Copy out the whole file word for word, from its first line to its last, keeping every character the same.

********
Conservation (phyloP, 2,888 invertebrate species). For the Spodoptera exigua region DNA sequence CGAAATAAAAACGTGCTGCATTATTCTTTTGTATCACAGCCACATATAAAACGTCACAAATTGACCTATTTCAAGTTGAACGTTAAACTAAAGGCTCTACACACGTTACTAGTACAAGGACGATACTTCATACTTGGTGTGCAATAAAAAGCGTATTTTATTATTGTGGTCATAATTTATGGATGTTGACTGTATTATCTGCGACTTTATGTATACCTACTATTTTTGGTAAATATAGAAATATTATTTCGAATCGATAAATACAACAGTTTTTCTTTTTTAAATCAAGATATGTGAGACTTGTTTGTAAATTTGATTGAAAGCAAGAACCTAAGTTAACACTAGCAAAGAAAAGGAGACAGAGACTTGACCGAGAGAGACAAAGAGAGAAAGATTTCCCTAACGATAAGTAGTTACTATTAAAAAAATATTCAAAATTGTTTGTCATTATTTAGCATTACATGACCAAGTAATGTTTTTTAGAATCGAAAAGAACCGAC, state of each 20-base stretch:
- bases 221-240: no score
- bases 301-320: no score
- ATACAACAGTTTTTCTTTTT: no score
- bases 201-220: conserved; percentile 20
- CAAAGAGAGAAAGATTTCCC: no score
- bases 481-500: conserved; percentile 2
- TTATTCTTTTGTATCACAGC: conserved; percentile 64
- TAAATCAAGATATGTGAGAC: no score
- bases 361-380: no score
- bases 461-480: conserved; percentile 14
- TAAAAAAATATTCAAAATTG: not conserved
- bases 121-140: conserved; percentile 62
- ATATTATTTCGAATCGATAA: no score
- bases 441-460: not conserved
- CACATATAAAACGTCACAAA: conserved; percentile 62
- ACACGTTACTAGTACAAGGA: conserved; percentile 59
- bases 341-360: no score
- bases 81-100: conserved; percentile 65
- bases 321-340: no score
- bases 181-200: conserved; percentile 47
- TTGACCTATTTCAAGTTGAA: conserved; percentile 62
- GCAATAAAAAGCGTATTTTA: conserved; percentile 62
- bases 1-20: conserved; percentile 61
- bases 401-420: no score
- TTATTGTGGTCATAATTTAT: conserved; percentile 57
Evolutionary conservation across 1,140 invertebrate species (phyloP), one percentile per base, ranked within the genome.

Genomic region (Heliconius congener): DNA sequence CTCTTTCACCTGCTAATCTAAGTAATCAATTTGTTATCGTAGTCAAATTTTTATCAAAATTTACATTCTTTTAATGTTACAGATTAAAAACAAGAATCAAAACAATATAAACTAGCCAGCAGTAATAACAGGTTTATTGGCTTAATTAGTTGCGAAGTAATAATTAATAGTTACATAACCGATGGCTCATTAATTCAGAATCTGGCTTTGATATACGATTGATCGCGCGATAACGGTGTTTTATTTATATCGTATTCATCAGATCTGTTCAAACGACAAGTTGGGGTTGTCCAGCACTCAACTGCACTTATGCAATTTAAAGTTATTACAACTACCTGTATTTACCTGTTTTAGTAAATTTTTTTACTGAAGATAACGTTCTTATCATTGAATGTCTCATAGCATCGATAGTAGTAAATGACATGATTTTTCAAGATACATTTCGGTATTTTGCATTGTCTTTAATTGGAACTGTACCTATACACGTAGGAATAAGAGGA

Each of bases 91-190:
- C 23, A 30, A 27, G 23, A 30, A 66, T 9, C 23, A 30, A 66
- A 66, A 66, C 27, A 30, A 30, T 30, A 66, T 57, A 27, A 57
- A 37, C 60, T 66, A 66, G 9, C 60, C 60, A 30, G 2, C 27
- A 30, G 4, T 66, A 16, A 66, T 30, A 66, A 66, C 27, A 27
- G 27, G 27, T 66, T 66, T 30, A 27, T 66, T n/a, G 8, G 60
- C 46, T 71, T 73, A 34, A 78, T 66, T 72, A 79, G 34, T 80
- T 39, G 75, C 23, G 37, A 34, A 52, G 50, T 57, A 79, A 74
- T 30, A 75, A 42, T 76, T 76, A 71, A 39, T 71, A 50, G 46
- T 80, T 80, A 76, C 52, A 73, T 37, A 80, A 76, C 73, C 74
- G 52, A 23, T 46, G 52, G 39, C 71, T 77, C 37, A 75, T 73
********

Conservation (phyloP, 2,888 invertebrate species). For the Spodoptera exigua region DNA sequence CGAAATAAAAACGTGCTGCATTATTCTTTTGTATCACAGCCACATATAAAACGTCACAAATTGACCTATTTCAAGTTGAACGTTAAACTAAAGGCTCTACACACGTTACTAGTACAAGGACGATACTTCATACTTGGTGTGCAATAAAAAGCGTATTTTATTATTGTGGTCATAATTTATGGATGTTGACTGTATTATCTGCGACTTTATGTATACCTACTATTTTTGGTAAATATAGAAATATTATTTCGAATCGATAAATACAACAGTTTTTCTTTTTTAAATCAAGATATGTGAGACTTGTTTGTAAATTTGATTGAAAGCAAGAACCTAAGTTAACACTAGCAAAGAAAAGGAGACAGAGACTTGACCGAGAGAGACAAAGAGAGAAAGATTTCCCTAACGATAAGTAGTTACTATTAAAAAAATATTCAAAATTGTTTGTCATTATTTAGCATTACATGACCAAGTAATGTTTTTTAGAATCGAAAAGAACCGAC, state of each 20-base stretch:
- bases 221-240: no score
- bases 301-320: no score
- ATACAACAGTTTTTCTTTTT: no score
- bases 201-220: conserved; percentile 20
- CAAAGAGAGAAAGATTTCCC: no score
- bases 481-500: conserved; percentile 2
- TTATTCTTTTGTATCACAGC: conserved; percentile 64
- TAAATCAAGATATGTGAGAC: no score
- bases 361-380: no score
- bases 461-480: conserved; percentile 14
- TAAAAAAATATTCAAAATTG: not conserved
- bases 121-140: conserved; percentile 62
- ATATTATTTCGAATCGATAA: no score
- bases 441-460: not conserved
- CACATATAAAACGTCACAAA: conserved; percentile 62
- ACACGTTACTAGTACAAGGA: conserved; percentile 59
- bases 341-360: no score
- bases 81-100: conserved; percentile 65
- bases 321-340: no score
- bases 181-200: conserved; percentile 47
- TTGACCTATTTCAAGTTGAA: conserved; percentile 62
- GCAATAAAAAGCGTATTTTA: conserved; percentile 62
- bases 1-20: conserved; percentile 61
- bases 401-420: no score
- TTATTGTGGTCATAATTTAT: conserved; percentile 57
Evolutionary conservation across 1,140 invertebrate species (phyloP), one percentile per base, ranked within the genome.

Genomic region (Heliconius congener): DNA sequence CTCTTTCACCTGCTAATCTAAGTAATCAATTTGTTATCGTAGTCAAATTTTTATCAAAATTTACATTCTTTTAATGTTACAGATTAAAAACAAGAATCAAAACAATATAAACTAGCCAGCAGTAATAACAGGTTTATTGGCTTAATTAGTTGCGAAGTAATAATTAATAGTTACATAACCGATGGCTCATTAATTCAGAATCTGGCTTTGATATACGATTGATCGCGCGATAACGGTGTTTTATTTATATCGTATTCATCAGATCTGTTCAAACGACAAGTTGGGGTTGTCCAGCACTCAACTGCACTTATGCAATTTAAAGTTATTACAACTACCTGTATTTACCTGTTTTAGTAAATTTTTTTACTGAAGATAACGTTCTTATCATTGAATGTCTCATAGCATCGATAGTAGTAAATGACATGATTTTTCAAGATACATTTCGGTATTTTGCATTGTCTTTAATTGGAACTGTACCTATACACGTAGGAATAAGAGGA

Each of bases 91-190:
- C 23, A 30, A 27, G 23, A 30, A 66, T 9, C 23, A 30, A 66
- A 66, A 66, C 27, A 30, A 30, T 30, A 66, T 57, A 27, A 57
- A 37, C 60, T 66, A 66, G 9, C 60, C 60, A 30, G 2, C 27
- A 30, G 4, T 66, A 16, A 66, T 30, A 66, A 66, C 27, A 27
- G 27, G 27, T 66, T 66, T 30, A 27, T 66, T n/a, G 8, G 60
- C 46, T 71, T 73, A 34, A 78, T 66, T 72, A 79, G 34, T 80
- T 39, G 75, C 23, G 37, A 34, A 52, G 50, T 57, A 79, A 74
- T 30, A 75, A 42, T 76, T 76, A 71, A 39, T 71, A 50, G 46
- T 80, T 80, A 76, C 52, A 73, T 37, A 80, A 76, C 73, C 74
- G 52, A 23, T 46, G 52, G 39, C 71, T 77, C 37, A 75, T 73